Class Notes
(809,632)

Canada
(493,758)

University of Toronto Scarborough
(30,820)

MGEB11H3
(64)

Victor Yu
(61)

Lecture

# practice mgeb02.doc

Unlock Document

University of Toronto Scarborough

Economics for Management Studies

MGEB11H3

Victor Yu

Fall

Description

1
Ian Parker
MGEB02 SAMPLE MIDTERMS
PRELIMINARY NOTES:
1. The following midterm tests are actual tests from previous years.
*2. The course syllabus has been changed this year from that of previous years. We will be
studying monopoly (Chapter 12), which was not formerly covered in ECMB02. As a result,
certain topics have been eliminated from the present syllabus, in particular those related to
intertemporal choice (in Chapter 5 of your text) and those related to the economics of
information and behaviour under uncertainty (in Chapter 6 of your text). Some of the
questions on the sample tests will therefore not appear on this year’s tests. I have left them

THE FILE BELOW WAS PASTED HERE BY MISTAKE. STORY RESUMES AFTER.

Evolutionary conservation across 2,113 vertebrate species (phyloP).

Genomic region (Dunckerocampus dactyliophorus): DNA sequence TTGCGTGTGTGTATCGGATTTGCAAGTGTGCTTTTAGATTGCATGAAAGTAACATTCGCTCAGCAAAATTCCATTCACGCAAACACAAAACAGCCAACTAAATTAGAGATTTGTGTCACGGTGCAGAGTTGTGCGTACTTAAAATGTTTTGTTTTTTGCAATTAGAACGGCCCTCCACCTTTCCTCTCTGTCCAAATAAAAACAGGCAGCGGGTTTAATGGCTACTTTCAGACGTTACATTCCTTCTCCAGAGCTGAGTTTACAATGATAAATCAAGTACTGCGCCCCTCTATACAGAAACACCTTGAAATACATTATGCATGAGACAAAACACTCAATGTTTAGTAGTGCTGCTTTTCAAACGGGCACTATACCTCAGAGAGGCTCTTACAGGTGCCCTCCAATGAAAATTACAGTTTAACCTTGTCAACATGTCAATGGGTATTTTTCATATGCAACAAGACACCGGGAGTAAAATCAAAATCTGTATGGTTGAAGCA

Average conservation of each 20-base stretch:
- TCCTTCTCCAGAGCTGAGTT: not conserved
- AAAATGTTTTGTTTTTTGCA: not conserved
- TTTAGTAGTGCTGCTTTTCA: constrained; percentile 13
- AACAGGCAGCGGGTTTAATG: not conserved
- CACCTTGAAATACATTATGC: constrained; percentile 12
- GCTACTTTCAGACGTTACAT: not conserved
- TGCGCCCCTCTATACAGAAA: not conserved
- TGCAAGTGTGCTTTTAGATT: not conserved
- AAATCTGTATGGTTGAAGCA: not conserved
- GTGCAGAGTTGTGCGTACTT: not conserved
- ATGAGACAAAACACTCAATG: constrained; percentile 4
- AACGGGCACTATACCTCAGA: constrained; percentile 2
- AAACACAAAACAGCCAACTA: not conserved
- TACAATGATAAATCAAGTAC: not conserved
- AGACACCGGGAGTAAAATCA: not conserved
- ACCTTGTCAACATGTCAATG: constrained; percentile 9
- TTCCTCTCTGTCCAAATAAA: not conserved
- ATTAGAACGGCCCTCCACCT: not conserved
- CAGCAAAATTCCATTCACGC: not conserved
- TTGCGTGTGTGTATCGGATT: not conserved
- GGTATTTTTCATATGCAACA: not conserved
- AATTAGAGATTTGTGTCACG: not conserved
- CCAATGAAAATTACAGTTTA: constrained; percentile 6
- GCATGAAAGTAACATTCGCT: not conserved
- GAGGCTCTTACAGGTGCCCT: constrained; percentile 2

in so that you can try them (for interest’s sake), if you wish, and because they will give you
a sense of the types of question you can be asked, even if these specific topics will not be
covered.
**3. Working through past sample midterms is one means of preparing for this year’s
midterms. But professors can be tricky, and if a question has been asked before, it may be
that the professor will not put it on this year’s midterms, because he or she feels that in
studying for the midterms you already will have mastered this type of question. It may also
be that the prof will put on a question which looks almost the same as a sample question,